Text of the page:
Decades long marriage faces turbulence as post-retirement husband’s dependency takes its toll

Jun 23, 2024
The woman shared how her husband's complete reliance on her for everything had become overwhelming, leaving her feeling trapped and drowning in a sea of responsibilities. Source: Getty Images.

In a candid online admission, a woman has opened up about the suffocating dependency she’s experiencing from her husband of 49 years since their retirement two years ago.

The woman revealed how her husband’s complete reliance on her for everything had become overwhelming, leaving her feeling trapped and drowning in a sea of responsibilities.

“We’ve been married for 49 years & together since I was 15. Since we retired 2 years ago & relocated his total dependency on me is suffocating,” she explained to Gransnet. 

“He has no friends & no interest in making any. He won’t have a phone or even a bank card so I control everything, he’s had to surrender his driving license recently so doesn’t even do that anymore. When I was working full time I had plenty of distractions and more social interaction.

“I’m trying to make friends and get new interests but it’s not easy. I still care for him but I’m not in love with him anymore. I can’t leave as my children & my grandchildren would never forgive me. I find myself getting more despondent & angry by the day even though I have a lot to be grateful for I just fear for the future.”

The post prompted an outpouring of advice from sympathetic online users, each offering words of wisdom and strategies to cope with the overwhelming situation.

One user suggested a bold approach: “Take yourself out to shop, visit friends, or anywhere, but take twice as long as you usually would. Don’t keep to a timetable or explain where you are going. Just do things at times to suit you, not him. If you do go out, leave a sandwich or a meal out for him so you don’t have to rush back. You need your own space; it’s time for you to be vocal, something you obviously have not been recently.”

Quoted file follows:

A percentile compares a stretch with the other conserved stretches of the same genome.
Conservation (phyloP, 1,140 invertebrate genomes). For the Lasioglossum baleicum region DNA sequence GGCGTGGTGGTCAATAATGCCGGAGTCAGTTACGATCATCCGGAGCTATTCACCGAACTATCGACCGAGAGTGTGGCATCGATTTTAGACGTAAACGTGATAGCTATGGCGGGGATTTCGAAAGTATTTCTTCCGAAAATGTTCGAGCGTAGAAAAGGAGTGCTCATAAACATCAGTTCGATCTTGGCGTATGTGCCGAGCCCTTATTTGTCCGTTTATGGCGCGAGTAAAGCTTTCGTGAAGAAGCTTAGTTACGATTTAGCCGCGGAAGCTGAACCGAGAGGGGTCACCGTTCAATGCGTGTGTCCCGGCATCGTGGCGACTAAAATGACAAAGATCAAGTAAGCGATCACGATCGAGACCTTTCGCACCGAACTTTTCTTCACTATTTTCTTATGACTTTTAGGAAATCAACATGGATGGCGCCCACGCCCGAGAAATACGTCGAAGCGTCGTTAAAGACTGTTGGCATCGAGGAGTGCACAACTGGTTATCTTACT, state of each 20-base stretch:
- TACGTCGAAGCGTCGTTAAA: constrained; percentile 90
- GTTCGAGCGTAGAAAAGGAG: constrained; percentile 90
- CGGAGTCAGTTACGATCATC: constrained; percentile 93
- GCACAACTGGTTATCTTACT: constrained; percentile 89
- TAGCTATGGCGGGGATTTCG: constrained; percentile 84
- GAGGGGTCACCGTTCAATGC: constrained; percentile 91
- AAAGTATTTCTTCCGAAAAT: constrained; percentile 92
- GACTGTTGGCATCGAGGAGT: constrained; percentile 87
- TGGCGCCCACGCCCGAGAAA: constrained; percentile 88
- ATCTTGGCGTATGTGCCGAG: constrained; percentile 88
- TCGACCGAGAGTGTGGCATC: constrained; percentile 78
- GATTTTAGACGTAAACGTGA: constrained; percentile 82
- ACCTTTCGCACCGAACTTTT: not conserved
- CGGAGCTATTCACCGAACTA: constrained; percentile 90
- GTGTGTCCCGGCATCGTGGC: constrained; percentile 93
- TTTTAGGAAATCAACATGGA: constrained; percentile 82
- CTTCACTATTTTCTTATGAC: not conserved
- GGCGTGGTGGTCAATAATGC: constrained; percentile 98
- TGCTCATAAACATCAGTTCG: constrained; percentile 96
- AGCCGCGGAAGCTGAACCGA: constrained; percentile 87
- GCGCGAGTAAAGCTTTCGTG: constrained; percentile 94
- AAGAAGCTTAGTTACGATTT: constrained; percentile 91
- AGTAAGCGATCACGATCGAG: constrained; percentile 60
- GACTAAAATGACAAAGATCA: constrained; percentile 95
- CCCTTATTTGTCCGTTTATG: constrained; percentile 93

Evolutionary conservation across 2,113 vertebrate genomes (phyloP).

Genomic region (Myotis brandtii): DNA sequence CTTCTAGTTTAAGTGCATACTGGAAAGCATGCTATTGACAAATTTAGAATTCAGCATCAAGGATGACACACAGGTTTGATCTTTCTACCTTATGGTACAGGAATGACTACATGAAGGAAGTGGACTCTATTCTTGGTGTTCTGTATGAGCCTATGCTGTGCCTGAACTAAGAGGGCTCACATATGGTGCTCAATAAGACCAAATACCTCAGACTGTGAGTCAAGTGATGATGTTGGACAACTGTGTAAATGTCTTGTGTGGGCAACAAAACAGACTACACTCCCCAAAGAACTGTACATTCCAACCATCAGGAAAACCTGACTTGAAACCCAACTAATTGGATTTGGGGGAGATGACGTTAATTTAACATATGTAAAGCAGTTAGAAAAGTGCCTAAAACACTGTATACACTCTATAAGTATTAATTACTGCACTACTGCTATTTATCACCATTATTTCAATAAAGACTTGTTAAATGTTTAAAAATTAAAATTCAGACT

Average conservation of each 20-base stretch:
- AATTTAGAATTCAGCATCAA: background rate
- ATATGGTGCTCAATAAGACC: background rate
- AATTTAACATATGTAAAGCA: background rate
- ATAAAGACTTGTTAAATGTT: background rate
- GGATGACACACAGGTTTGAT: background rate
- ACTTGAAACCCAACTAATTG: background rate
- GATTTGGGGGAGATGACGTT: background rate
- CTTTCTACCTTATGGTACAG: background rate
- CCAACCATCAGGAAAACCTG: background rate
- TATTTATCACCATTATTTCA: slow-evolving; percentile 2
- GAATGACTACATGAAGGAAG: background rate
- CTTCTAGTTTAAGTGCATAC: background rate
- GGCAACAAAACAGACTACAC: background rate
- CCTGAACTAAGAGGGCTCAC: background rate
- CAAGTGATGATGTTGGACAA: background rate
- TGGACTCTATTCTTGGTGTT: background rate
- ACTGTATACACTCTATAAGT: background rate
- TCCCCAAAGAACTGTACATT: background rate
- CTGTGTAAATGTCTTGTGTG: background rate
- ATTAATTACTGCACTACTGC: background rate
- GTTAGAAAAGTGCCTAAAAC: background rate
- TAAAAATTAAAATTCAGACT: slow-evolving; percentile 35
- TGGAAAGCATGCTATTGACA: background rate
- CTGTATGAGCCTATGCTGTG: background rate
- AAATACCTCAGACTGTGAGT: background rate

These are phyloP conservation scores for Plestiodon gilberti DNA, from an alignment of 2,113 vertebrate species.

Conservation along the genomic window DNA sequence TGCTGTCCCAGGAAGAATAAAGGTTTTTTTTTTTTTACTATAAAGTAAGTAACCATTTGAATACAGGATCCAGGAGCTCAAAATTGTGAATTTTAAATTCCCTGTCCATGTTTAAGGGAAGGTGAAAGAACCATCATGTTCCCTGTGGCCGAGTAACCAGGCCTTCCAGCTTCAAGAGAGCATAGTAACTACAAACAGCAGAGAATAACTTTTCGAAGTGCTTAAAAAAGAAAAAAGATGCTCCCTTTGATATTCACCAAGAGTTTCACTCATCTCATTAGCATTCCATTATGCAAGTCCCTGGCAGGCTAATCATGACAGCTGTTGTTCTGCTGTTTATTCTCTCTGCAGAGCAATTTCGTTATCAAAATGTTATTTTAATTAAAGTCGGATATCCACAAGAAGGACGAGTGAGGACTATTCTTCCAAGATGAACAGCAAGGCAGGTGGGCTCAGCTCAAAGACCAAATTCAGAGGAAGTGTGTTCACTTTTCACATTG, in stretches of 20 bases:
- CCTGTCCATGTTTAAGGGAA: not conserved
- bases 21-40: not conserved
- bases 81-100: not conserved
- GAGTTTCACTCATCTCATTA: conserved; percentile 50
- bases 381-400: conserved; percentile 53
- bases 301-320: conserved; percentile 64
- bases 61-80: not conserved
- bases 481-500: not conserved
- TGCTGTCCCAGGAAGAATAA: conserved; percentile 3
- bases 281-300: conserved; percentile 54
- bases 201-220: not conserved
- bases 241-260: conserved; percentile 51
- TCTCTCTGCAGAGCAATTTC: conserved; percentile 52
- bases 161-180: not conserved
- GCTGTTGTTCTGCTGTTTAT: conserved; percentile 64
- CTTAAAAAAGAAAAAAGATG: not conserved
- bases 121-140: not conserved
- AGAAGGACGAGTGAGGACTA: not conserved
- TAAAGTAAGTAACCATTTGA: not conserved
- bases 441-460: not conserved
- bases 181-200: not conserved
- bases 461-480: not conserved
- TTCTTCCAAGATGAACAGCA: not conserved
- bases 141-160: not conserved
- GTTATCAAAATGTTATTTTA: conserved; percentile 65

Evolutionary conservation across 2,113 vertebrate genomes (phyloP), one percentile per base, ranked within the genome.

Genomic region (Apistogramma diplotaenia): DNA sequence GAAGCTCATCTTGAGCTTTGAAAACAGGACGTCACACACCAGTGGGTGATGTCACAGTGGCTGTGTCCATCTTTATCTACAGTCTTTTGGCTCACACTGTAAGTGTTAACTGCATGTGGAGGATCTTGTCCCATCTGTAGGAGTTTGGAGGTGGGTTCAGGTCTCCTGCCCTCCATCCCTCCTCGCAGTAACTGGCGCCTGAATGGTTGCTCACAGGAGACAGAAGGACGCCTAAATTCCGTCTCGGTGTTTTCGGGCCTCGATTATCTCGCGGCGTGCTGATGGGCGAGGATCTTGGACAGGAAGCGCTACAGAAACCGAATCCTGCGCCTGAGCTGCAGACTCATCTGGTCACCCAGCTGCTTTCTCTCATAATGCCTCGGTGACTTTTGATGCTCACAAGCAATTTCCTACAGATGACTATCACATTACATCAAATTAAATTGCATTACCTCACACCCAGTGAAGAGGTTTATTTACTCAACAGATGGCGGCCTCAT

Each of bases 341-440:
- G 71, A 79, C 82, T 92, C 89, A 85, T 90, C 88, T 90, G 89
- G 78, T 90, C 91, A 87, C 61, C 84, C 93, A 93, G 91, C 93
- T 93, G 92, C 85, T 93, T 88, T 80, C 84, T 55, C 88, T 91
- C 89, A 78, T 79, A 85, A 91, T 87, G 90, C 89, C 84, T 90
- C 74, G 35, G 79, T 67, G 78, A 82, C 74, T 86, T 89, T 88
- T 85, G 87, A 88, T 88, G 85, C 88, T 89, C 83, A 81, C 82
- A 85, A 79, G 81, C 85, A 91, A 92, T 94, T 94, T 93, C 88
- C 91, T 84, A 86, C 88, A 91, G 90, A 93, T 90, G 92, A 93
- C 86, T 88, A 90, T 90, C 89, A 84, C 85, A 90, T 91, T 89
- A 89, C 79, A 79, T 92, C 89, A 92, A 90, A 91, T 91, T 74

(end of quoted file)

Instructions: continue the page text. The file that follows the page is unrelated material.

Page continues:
Others advised exploring new social avenues for both the woman and her husband. “Looks like some men like to shrink into a reclusive existence when they retire. However, there are Mens Sheds popping up around the place and clubs where your DH (Dear Husband) might feel useful. Helping someone with their garden perhaps? You should join a few groups yourself. Start with the library; there are usually lists and notice boards with things going on. Don’t let his state of mind prevent you from living your life.”

A more pragmatic perspective was shared, emphasising the importance of preparing the husband for potential independence: “It is important that you encourage your husband to be more practical in case you die first. He may have to cope on his own. Small steps. Good luck.”

Finally, a user urged the woman to speak up and seek support from her grown children: “Stand up for yourself; your children are not kids anymore. Speak to them and tell them how you feel, as you need support. You cannot spend the remaining years of your life living like a servant who has no life of her own.”

It remains to be seen how the woman will choose to address her circumstances, but the outpouring of support suggests that she is not alone in her struggle, and there are resources and empathetic voices ready to guide her toward a more fulfilling future.

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